Excerpt: Retirement planning is one of the most important financial goals you’ll undertake – and the stakes couldn’t be higher. Do it right and your golden years can be filled with independence, joy, and freedom. Conversely, make one of these 12 mistakes and you could face a life of poverty, dependence, and penny pinching. The key to success is getting it right the first time because there’s no second chance once you hit retirement.
Three reasons people retire broke via Retire Happy
Excerpt: I’ve spent over 20 years working with people and their money and reading all kinds of financial material and I’m stunned by that finding. Anyone who can’t cover even a small bill is almost certainly going to be in the large group of Canadians who will fall short of their retirement goals. We have these dreams for life after work but we rarely achieve them. If you want to retire well with more money than you can outlive, you’ve got to take control of the behaviors that are destructive to building the wealth required to retire comfortably and worry free.
Harvard Endowment Returns vs Passive Index Fund Investing – Which Approach is the Best? via Barbara Friedberg Personal Finance
Excerpt: Attempting to time the markets, using strategic asset allocation may work some years, but over the long term, most investors are wise to choose an asset allocation that reflects their personal time horizon, goals and risk tolerance. You won’t beat the market, but if history is any guide-your investment returns will beat inflation and create long term wealth.
Setting a Financial Finish Line via Sound Mind Investing
Excerpt: At first glance, it may seem that setting a financial finish line is a tangible way of rejecting the quest for more. But Mohns says that’s not quite right. He’s highly motivated by the pursuit of more—just a different type.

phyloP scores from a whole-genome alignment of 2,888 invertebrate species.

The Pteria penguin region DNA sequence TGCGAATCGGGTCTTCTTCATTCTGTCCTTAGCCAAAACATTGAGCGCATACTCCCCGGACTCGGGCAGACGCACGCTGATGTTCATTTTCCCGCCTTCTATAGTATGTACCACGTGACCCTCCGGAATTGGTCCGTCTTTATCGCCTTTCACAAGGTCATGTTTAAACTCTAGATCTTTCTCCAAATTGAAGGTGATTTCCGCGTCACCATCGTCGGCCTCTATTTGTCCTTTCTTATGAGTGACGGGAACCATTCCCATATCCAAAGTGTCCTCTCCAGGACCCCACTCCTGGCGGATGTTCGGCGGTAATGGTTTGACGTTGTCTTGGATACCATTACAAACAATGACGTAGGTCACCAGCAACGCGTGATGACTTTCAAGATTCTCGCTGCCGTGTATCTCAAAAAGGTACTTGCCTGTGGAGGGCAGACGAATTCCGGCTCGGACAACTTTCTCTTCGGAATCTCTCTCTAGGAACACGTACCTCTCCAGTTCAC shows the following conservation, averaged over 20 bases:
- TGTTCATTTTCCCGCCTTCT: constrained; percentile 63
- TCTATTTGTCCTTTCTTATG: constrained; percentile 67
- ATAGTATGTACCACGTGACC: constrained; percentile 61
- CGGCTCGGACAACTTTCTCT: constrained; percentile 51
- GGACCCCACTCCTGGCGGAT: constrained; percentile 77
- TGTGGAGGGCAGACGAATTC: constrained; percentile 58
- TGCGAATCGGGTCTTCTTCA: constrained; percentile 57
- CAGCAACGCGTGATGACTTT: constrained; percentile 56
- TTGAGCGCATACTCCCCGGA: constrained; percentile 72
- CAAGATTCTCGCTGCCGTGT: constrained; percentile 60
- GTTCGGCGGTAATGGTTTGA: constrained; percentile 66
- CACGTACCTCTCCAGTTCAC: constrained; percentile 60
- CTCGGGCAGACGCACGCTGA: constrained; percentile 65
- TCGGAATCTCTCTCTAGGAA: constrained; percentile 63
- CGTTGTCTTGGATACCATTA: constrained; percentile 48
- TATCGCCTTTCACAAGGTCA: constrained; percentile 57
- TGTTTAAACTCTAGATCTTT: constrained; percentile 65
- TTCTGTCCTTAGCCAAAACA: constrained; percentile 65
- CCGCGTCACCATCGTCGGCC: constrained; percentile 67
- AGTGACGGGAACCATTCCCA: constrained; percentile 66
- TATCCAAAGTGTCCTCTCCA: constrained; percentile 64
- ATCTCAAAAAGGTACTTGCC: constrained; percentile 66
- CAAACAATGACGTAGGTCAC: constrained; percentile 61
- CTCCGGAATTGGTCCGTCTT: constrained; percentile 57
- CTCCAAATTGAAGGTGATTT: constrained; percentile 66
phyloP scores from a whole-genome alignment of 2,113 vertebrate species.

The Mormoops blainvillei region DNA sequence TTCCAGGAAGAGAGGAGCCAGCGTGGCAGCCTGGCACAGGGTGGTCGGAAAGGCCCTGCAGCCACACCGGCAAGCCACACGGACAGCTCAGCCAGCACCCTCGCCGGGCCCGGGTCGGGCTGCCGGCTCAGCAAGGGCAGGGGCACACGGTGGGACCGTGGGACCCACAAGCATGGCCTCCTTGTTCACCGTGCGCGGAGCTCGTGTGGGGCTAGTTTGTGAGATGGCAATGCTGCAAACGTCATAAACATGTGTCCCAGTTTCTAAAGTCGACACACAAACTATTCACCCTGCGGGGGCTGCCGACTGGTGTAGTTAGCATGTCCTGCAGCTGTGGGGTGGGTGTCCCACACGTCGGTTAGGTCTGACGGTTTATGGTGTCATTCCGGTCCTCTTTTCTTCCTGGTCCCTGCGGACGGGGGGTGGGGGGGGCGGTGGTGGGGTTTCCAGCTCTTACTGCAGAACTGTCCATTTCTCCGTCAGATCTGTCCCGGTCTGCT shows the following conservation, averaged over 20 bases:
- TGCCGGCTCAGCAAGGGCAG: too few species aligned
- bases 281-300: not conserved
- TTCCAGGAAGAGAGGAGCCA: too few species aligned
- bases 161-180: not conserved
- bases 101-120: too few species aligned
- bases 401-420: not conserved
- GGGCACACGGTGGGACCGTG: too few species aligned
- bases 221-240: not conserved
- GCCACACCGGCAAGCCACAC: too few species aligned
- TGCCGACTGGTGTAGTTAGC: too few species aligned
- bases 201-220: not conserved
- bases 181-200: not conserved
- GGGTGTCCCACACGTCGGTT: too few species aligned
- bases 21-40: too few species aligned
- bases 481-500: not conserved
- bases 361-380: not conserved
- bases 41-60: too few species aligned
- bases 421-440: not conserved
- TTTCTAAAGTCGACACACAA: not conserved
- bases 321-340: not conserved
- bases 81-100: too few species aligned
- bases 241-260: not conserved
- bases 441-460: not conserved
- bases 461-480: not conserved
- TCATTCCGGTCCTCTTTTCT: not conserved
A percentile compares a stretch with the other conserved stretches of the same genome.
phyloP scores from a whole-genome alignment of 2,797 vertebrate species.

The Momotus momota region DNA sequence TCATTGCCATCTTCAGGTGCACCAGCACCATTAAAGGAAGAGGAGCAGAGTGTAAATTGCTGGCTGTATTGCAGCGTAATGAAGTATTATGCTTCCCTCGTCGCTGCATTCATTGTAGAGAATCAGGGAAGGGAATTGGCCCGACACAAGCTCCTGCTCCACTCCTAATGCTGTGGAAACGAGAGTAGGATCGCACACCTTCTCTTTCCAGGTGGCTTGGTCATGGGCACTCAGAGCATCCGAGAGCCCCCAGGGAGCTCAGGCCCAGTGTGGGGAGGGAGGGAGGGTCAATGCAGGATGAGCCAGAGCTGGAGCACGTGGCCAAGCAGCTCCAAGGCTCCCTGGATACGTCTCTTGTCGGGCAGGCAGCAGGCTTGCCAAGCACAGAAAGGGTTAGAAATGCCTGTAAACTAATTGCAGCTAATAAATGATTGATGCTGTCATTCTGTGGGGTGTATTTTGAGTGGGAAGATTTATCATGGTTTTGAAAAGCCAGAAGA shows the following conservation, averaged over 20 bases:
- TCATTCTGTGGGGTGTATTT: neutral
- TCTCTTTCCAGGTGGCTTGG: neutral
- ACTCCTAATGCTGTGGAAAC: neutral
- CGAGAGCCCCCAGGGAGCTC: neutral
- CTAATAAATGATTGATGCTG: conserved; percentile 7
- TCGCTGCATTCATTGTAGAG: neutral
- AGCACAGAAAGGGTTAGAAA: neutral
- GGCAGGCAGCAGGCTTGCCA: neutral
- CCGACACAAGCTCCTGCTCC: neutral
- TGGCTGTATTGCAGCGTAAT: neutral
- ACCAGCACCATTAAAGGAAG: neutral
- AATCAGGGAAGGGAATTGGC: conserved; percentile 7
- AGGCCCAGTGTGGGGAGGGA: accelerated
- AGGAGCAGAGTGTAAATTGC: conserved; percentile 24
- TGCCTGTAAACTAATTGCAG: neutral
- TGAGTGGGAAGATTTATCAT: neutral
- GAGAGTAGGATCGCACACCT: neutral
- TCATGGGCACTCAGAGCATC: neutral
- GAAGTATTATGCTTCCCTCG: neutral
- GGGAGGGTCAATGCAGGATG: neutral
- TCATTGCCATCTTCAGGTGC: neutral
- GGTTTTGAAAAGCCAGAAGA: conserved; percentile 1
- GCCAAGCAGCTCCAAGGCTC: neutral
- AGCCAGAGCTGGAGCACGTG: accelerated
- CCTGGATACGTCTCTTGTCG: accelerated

Excerpt: Millennials are plagued with a lot of financial pitfalls – student loan debt, low paying jobs, low prospects for career advancement and more. But millennials, those born between 1980 and 2000, have a huge advantage when it comes to money as they have time on their side. The financial circumstances facing this generation might appear bleak but they don’t have to be. Millennials can dodge a financially troubling retirement by avoiding these common retirement mistakes.
Best Investing Books of All Time: As Voted By 24 Top Investors & Institutions via The Ways To Wealth*
Excerpt: But what books are the greatest investors of our generation recommending? Or, that books are the institutions recommending teaching the next Warren Buffett? Today you’re in for a treat. Over the past 45 days, I curated a total of 24 reading lists. I sought out the favorite books of investors such as Warren Buffett, Nassim Taleb, Seth Klarman, and Howard Marks. Tracked down the reading lists from top finance programs such as Columbia, MIT, Florida, and New York University. Found the recommended reading for new security analysts at investment banks like Goldman Sachs and Morgan Stanley. All in all I curated a total of 24 books lists, which produced a total of over 575 book recommendations. I combined every single one of those recommendations into excel. Then, sorted by count. What I got was a list of the books ranked by the number of recommendations received. Which to my surprise, was much different than most media publications, 20 books investors must read. Here’s the top 14 books on that list (in parentheses are the number of recommendations the book received).